European stock markets endured another day of heavy losses on Thursday as concerns about the economic impact of the coronavirus crisis continued.
Major indexes were down over 3% at the low points of the session. Stocks managed to make up some ground in late trade but still closed firmly in the red.
Analysts said the sell-off has been driven by fears of a second peak in COVID-19 infections as lockdowns around the world begin to ease.
In the UK, where the FTSE 100 suffered the heaviest losses, forecasts of a £300bn government deficit this year did little to help the gloomy mood.
Investor confidence was also dented by warning from US Federal Reserve chair Powell on Wednesday that the US may need additional stimulus measures to support its economy. The Fed chair said the US could face an “extended period” of weak growth and stagnant incomes.
“There is a growing belief among analysts that the vast central bank and government stimulus packages announced due to the COVID-19 pandemic is not enough to compensate for the bearish factors weighing on the markets,” said Fawad Razaqzada, an analyst at ThinkMarkets.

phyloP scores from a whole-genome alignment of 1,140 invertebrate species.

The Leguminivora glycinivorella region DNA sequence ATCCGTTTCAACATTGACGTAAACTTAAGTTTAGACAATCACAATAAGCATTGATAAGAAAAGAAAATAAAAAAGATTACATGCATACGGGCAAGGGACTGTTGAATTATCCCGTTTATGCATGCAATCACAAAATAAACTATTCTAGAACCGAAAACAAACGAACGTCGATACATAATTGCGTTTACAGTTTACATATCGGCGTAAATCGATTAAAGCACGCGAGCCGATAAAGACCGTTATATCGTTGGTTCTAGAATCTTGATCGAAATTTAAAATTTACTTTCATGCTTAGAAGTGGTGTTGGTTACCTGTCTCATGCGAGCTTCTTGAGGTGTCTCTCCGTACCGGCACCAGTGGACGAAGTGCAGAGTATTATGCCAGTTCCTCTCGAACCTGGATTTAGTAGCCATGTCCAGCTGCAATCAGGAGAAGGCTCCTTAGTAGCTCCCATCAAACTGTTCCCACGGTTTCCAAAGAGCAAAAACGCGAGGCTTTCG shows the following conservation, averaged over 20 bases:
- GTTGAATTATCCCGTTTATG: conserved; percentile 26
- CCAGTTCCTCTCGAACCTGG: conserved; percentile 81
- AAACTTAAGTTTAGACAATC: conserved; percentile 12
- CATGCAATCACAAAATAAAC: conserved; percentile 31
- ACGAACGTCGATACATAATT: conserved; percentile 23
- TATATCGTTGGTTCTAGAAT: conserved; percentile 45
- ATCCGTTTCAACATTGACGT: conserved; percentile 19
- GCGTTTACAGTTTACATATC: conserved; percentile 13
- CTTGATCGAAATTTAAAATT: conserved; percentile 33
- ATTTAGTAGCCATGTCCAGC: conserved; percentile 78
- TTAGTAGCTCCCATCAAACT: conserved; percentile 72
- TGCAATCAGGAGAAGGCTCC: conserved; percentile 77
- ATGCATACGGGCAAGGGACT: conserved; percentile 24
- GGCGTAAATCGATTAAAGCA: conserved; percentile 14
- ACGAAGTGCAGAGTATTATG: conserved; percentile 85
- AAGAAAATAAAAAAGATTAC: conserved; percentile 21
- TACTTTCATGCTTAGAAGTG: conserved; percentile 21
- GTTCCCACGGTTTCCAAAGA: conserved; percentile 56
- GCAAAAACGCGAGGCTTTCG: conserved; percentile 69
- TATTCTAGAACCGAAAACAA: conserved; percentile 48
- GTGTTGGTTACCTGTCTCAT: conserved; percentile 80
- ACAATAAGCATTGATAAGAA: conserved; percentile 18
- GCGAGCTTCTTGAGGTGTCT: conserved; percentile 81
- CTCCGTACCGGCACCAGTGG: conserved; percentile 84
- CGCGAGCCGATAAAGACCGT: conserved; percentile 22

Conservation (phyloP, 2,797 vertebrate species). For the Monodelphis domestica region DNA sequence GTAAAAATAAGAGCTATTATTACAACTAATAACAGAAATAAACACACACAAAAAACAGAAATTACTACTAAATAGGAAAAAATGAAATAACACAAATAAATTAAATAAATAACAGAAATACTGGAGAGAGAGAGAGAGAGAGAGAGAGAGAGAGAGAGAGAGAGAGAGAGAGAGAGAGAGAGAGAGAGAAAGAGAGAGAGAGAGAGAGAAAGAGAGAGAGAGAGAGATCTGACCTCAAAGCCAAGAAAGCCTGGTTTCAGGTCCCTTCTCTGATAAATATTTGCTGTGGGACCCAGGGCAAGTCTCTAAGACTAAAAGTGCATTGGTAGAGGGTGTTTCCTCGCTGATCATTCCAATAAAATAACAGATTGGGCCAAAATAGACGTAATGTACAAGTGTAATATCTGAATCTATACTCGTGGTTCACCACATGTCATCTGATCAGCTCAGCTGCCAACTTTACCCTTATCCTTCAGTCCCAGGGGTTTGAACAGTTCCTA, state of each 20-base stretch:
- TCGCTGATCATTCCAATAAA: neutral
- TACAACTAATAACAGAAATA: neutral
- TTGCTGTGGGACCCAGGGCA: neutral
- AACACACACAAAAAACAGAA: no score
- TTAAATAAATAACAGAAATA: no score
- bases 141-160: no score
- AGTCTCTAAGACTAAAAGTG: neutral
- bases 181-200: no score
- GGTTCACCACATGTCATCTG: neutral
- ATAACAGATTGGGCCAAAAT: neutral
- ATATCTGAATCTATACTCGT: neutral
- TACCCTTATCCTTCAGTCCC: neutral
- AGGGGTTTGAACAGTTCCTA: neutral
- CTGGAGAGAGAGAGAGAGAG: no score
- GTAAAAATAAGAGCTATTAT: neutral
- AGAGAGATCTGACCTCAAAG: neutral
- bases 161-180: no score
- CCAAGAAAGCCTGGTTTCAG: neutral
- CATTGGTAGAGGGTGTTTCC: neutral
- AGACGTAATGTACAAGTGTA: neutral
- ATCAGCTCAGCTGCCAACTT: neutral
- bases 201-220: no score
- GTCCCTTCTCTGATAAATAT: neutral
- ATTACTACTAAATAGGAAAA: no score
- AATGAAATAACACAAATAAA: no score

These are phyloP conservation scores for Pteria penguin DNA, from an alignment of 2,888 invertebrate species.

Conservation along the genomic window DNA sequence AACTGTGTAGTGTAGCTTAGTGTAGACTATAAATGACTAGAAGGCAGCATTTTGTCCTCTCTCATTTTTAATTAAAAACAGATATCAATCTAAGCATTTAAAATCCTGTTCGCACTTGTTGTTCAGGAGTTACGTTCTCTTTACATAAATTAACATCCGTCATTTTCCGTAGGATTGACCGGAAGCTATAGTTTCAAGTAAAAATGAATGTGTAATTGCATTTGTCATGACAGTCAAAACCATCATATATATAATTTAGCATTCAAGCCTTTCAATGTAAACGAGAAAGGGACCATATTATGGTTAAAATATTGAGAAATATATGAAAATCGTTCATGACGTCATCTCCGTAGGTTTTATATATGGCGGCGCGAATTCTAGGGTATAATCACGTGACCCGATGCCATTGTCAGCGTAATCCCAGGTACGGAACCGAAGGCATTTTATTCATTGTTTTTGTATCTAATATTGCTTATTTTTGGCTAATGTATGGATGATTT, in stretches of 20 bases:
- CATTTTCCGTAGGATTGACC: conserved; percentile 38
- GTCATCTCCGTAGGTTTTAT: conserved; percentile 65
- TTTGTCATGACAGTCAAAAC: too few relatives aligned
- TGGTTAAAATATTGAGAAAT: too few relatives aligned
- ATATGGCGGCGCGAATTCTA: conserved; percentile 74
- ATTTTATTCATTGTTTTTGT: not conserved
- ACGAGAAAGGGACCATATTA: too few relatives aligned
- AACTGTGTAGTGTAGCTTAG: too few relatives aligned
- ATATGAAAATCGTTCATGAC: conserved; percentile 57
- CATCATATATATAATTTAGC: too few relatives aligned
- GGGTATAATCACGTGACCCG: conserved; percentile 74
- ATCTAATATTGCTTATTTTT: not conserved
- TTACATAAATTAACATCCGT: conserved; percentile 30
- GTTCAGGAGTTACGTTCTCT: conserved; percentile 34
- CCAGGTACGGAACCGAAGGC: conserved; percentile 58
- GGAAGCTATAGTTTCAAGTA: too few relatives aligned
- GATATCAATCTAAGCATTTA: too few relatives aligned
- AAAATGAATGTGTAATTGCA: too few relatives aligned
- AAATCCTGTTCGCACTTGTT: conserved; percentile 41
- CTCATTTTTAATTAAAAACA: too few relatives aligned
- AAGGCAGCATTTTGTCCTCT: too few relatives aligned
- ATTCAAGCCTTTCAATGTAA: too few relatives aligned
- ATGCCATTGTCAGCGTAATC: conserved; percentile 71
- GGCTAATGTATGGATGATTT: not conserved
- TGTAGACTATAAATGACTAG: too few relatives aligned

“Unemployment has skyrocketed across the globe and companies are filing for bankruptcies left right and centre.”
There were also signs of further tension between the US and China. Donald Trump tweeted on Wednesday evening: “We just made a great Trade Deal, the ink was barely dry, and the World was hit by the Plague from China. 100 Trade Deals wouldn’t make up the difference – and all those innocent lives lost!”
Jim Reid, a strategist at Deutsche Bank, wrote in a note to clients: “We just about managed to cope with a downbeat assessment from Fed Chair Powell but couldn’t after additional evidence that the US/China relationship is souring further.”
Almost 3m more Americans filed for unemployment benefits over the last week, official figured showed on Thursday. That was higher than the 2.5m analysts had expected and takes the total number of unemployment claims filed over the last two months to 36m.
Overnight in Asia, Japan’s Nikkei (^N225) closed down 1.7%, the Hong Kong Hang Seng (^HSI) fell 1.5%, the Shanghai Composite Index (000001.SS) declined by 0.9%, and South Korea’s KOSPI (^KOSPI) slipped by 0.8%.
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